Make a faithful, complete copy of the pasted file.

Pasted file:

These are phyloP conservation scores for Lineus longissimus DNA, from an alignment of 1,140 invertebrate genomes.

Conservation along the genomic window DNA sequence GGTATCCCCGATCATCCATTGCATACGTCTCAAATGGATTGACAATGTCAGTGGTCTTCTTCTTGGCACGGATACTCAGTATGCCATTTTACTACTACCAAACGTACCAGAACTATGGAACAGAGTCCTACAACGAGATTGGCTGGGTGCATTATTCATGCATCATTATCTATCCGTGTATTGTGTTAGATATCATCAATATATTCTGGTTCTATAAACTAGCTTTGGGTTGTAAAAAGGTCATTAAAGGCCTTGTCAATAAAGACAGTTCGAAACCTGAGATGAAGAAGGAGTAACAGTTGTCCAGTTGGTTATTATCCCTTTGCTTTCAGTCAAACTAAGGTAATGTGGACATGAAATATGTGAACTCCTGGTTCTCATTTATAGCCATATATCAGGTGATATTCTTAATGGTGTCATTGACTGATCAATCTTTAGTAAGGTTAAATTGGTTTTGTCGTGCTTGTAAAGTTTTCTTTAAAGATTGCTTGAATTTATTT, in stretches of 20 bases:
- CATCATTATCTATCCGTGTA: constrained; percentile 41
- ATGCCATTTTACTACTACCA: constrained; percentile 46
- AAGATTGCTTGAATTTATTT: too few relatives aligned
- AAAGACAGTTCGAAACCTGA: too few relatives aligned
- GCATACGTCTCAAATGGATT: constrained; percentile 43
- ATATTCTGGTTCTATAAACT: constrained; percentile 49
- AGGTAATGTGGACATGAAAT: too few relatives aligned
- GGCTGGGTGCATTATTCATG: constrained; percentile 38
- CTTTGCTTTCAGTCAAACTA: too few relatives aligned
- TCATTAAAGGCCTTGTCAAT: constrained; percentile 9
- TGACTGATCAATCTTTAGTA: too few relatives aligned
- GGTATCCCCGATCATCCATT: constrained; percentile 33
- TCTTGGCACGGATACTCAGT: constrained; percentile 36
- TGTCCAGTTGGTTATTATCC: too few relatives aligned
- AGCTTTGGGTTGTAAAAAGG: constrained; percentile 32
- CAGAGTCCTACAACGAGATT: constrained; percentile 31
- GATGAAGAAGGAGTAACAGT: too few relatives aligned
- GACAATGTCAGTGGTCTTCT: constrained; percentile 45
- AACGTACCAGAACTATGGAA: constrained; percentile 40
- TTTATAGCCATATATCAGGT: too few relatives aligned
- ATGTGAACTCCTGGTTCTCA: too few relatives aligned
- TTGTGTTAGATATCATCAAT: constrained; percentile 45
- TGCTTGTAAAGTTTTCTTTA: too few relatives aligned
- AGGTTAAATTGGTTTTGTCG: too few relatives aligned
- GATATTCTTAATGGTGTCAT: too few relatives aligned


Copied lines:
These are phyloP conservation scores for Lineus longissimus DNA, from an alignment of 1,140 invertebrate genomes.

Conservation along the genomic window DNA sequence GGTATCCCCGATCATCCATTGCATACGTCTCAAATGGATTGACAATGTCAGTGGTCTTCTTCTTGGCACGGATACTCAGTATGCCATTTTACTACTACCAAACGTACCAGAACTATGGAACAGAGTCCTACAACGAGATTGGCTGGGTGCATTATTCATGCATCATTATCTATCCGTGTATTGTGTTAGATATCATCAATATATTCTGGTTCTATAAACTAGCTTTGGGTTGTAAAAAGGTCATTAAAGGCCTTGTCAATAAAGACAGTTCGAAACCTGAGATGAAGAAGGAGTAACAGTTGTCCAGTTGGTTATTATCCCTTTGCTTTCAGTCAAACTAAGGTAATGTGGACATGAAATATGTGAACTCCTGGTTCTCATTTATAGCCATATATCAGGTGATATTCTTAATGGTGTCATTGACTGATCAATCTTTAGTAAGGTTAAATTGGTTTTGTCGTGCTTGTAAAGTTTTCTTTAAAGATTGCTTGAATTTATTT, in stretches of 20 bases:
- CATCATTATCTATCCGTGTA: constrained; percentile 41
- ATGCCATTTTACTACTACCA: constrained; percentile 46
- AAGATTGCTTGAATTTATTT: too few relatives aligned
- AAAGACAGTTCGAAACCTGA: too few relatives aligned
- GCATACGTCTCAAATGGATT: constrained; percentile 43
- ATATTCTGGTTCTATAAACT: constrained; percentile 49
- AGGTAATGTGGACATGAAAT: too few relatives aligned
- GGCTGGGTGCATTATTCATG: constrained; percentile 38
- CTTTGCTTTCAGTCAAACTA: too few relatives aligned
- TCATTAAAGGCCTTGTCAAT: constrained; percentile 9
- TGACTGATCAATCTTTAGTA: too few relatives aligned
- GGTATCCCCGATCATCCATT: constrained; percentile 33
- TCTTGGCACGGATACTCAGT: constrained; percentile 36
- TGTCCAGTTGGTTATTATCC: too few relatives aligned
- AGCTTTGGGTTGTAAAAAGG: constrained; percentile 32
- CAGAGTCCTACAACGAGATT: constrained; percentile 31
- GATGAAGAAGGAGTAACAGT: too few relatives aligned
- GACAATGTCAGTGGTCTTCT: constrained; percentile 45
- AACGTACCAGAACTATGGAA: constrained; percentile 40
- TTTATAGCCATATATCAGGT: too few relatives aligned
- ATGTGAACTCCTGGTTCTCA: too few relatives aligned
- TTGTGTTAGATATCATCAAT: constrained; percentile 45
- TGCTTGTAAAGTTTTCTTTA: too few relatives aligned
- AGGTTAAATTGGTTTTGTCG: too few relatives aligned
- GATATTCTTAATGGTGTCAT: too few relatives aligned